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Woman Lost $30k To "Astronaut" Scammer Who Needed Cash To Return Home

Think twice before responding to strange messages from dashing astronauts.

author

Tom Hale

Senior Journalist

clockOct 10 2022, 16:32 UTC
Two astronauts in space huge each other on a distant planet.
Believe it or not, this is not the first astronaut-themed online scam. Image credit: Gorodenkoff/Shutterstock.com

Online fraudsters have reinvented an age-old online romance scam by pretending to be a Russian cosmonaut who needs money to return home to planet Earth. As far out as it may seem, the hustle recently managed to hook one woman living in Japan who reportedly sent 4.4 million yen ($30,000) to the unknown criminals.

The scammers originally contacted the 65-year-old unnamed person from Higashi-Omi City in Shiga Prefecture via Instagram in June 2022, Japanese newspaper Yomiuri Shimbun reports.

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According to The Mainichi newspaper, the pair then began communicating via the Japanese messaging app Line where he explained that he was working on the International Space Station as an astronaut. He expressed a desire to start a new life in Japan and declared his love for the unsuspecting victim, claiming he would marry her upon his return to Earth.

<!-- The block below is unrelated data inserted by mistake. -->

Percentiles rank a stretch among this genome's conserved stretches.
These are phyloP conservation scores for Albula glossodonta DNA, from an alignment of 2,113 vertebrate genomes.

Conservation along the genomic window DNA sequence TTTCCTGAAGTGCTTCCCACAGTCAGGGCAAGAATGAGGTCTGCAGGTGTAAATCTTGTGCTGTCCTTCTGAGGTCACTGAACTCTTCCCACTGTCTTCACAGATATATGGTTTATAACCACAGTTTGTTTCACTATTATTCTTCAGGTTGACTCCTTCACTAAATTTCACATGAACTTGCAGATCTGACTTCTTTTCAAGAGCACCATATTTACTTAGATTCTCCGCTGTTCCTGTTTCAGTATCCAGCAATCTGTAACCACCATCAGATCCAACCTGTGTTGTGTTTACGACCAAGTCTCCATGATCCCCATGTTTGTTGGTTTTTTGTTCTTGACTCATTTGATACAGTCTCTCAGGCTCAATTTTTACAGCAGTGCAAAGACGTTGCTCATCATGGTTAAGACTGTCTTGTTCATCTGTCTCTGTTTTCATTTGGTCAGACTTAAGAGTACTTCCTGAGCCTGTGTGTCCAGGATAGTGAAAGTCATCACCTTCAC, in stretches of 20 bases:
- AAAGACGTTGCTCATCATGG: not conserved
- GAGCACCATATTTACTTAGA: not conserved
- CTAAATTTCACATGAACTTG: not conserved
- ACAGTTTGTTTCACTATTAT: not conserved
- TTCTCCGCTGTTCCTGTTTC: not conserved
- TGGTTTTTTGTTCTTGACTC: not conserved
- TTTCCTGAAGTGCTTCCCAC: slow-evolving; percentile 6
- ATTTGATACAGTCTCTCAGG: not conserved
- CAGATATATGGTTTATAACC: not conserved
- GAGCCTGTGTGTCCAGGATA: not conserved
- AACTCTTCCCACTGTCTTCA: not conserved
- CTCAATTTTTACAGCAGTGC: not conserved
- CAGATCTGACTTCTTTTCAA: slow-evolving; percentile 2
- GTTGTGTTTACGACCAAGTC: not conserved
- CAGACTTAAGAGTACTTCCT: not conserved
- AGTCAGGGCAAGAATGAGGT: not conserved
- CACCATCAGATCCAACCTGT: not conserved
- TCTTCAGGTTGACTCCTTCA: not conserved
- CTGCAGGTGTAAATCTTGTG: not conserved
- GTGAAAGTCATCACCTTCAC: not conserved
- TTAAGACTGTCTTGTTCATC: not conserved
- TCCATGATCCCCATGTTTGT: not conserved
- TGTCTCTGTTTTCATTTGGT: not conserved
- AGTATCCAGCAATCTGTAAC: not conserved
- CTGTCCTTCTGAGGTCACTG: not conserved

He reportedly sent her messages saying: “I want to start my life in Japan” and “Saying this 1,000 times won’t be enough, but I’ll keep saying it. I love you.”

However, as love stories often do, things quickly became complicated. He claimed he required a “landing fee” to return home and set up a new life in Japan. Between August 19 and September 5, she sent the person a total of 4.4 million yen through five separate bank transfers. 

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When the person continued to ask for money, she grew suspicious and decided to consult the police. The Higashi-Omi Police Station is currently investigating the crime. 

Believe it or not, this is not the first astronaut-themed online scam. Back in 2016, an email scam was going around in which someone was pretending to be the cousin of Nigeria’s first astronaut, Abacha Tunde. So the story went, Tunde had been unwittingly left on board a Soviet space station when the Soviet Union dissolved.

“He is in good humor, but wants to come home,” the email read.

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The hoaxer claimed the cousin was still getting paid for his years of ongoing solitary service, amounting to over $15 million, but required a large sum of money to return to Earth and release the funds. If the victim was willing to pay $3 million, they could obtain 20 percent of the astronaut’s fortune. 

Needless to say, it was a scam. Abacha Tunde doesn’t exist (at least he’s certainly not a lost space explorer) and there have never been any Nigerian astronauts. 

So, if you ever receive a message from an attractive astronaut who needs your help to return to Earth, it’s safe to assume it's too good to be true. 


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  • tag
  • astronaut,

  • crime,

  • scam,

  • online safety

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